Taking the evaluation results into account, there are some limitations in the studies included in this review. Firstly, the overall quality of the studies was poor. Whether through the CONSORT checklist statement or the Cochrane risk-of-bias tool, explanations for generating randomisation and blinding are necessary to avoid RCTs bias. However, only half of the studies reported randomisation methods generated via random sequences and only six studies (25%) reported the detailed blinding procedures, which may lead to perceptions of performance bias and detection bias [72]. Therefore, it is necessary to fully report the specific details of randomization and blinding measures in accordance with the CONSORT checklist in the RCTs. Meanwhile, the Chinese Concort Group for TCM has submitted precise reports of TCM interventions and outcome measures in order to improve the quality of TCM research [73]. An RCT guideline that is specific for nutraceuticals combined the CONSORT 2010 checklist with the reports of TCM may be a better choice for the future research.

Secondly, most sample sizes in the included studies were small. Seven studies (29.2%) had a small sample size of less than 50, 11 studies (45.8%) had a sample size between 50 and 100, and the others (25%) ranged in sample size between 100 and 200. This situation often leads to a lack of statistical ability to properly estimate the effect of treatment, while also overestimating the risk of intervention benefit. Most of the subjects in this review required patients with diabetes when recruiting in the hospital, while diabetic patients needed long-term medication or insulin treatment. It was difficult to determine whether or not patients maintained the original drug regimen, or added the nutraceutical supplement, or executed intervention after entering the washout period.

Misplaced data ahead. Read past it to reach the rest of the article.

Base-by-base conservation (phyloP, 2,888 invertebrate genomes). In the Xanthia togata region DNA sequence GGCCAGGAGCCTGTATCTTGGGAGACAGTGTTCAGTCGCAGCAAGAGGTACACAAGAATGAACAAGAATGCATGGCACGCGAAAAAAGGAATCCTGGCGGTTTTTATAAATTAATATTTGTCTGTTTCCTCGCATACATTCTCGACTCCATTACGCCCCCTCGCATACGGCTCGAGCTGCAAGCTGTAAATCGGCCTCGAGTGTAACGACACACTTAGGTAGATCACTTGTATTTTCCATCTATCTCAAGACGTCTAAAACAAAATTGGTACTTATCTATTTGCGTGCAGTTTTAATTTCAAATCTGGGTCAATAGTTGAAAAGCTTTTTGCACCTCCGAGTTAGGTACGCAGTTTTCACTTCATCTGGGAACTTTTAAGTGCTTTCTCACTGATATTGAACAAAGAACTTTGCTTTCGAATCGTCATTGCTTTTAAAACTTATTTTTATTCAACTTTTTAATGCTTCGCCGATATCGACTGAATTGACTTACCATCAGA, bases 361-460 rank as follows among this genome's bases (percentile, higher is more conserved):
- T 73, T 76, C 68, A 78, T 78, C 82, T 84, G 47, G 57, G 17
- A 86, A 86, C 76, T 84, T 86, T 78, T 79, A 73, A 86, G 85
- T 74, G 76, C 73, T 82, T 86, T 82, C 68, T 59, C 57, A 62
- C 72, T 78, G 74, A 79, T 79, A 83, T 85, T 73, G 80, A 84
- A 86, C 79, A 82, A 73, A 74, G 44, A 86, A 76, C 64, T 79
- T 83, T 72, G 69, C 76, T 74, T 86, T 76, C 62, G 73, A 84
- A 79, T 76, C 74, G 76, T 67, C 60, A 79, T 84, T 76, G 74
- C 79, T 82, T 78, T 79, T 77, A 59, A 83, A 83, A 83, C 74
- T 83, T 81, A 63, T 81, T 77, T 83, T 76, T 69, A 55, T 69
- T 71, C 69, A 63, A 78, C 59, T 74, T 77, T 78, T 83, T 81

Thirdly, all periods of the reported studies ranged from 4 to 24 weeks, and the periods of 10 studies were less than or equal to 8 weeks. While the short-term design was sufficient to demonstrate some immediate effects of the nutraceuticals on reducing blood glucose level, the long-term effects on the overall management of diabetes were not fully investigated. For example, the duration of the RCTs is important to detect reliable HbA1c changes. HbA1c can reflect a long-term average blood glucose level, and the change mostly depends on red blood cells’ life span, which varies from person to person. In addition, it has been proven that it usually takes 1 month for HbA1c changes to reach its 50% maximum capacity, and 2 months for 80% changes [74]. Therefore, performing a trial of at least 2 months would cover the subject’s difference in red blood cell life span. In addition, the sustainable efficacy issues of long-term use of nutraceuticals containing TCM are also worthy of further consideration.

Although many of the issues surrounding the safety and effectiveness of nutraceuticals and TCM used in modern society have not been effectively addressed, improving the quality of RCT reports can provide a larger evidence base. Therefore, the design of future RCTs should pay more attention to randomisation and blinding measures, increase sample size and duration of trials, completed reporting and analysis of adverse reactions.